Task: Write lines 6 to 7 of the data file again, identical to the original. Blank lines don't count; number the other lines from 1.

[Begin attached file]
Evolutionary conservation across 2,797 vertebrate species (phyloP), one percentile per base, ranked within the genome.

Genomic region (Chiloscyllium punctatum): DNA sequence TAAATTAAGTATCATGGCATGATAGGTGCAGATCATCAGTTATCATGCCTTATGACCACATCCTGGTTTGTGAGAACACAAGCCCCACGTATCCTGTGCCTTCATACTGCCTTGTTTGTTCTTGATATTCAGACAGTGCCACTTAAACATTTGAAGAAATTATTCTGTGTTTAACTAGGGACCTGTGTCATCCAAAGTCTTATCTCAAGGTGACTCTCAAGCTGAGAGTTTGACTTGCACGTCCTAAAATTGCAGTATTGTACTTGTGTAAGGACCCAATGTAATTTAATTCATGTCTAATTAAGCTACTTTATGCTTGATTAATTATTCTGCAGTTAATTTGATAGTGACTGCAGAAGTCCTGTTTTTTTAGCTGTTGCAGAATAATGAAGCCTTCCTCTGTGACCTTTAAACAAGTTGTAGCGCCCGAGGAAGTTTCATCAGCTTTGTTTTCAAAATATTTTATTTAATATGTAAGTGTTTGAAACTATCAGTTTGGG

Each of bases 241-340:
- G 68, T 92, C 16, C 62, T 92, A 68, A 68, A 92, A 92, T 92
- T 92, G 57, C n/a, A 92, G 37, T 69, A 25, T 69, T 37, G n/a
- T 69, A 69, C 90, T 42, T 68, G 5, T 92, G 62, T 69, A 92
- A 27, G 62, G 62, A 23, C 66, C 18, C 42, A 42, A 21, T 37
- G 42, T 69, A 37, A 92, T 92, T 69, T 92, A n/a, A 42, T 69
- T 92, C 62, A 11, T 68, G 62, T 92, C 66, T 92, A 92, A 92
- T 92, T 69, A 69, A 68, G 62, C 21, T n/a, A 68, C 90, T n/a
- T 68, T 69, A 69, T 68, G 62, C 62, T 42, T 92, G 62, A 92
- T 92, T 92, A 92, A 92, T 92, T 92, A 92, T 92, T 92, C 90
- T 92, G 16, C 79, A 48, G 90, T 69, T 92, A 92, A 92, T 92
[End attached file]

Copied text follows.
- T 69, A 69, C 90, T 42, T 68, G 5, T 92, G 62, T 69, A 92
- A 27, G 62, G 62, A 23, C 66, C 18, C 42, A 42, A 21, T 37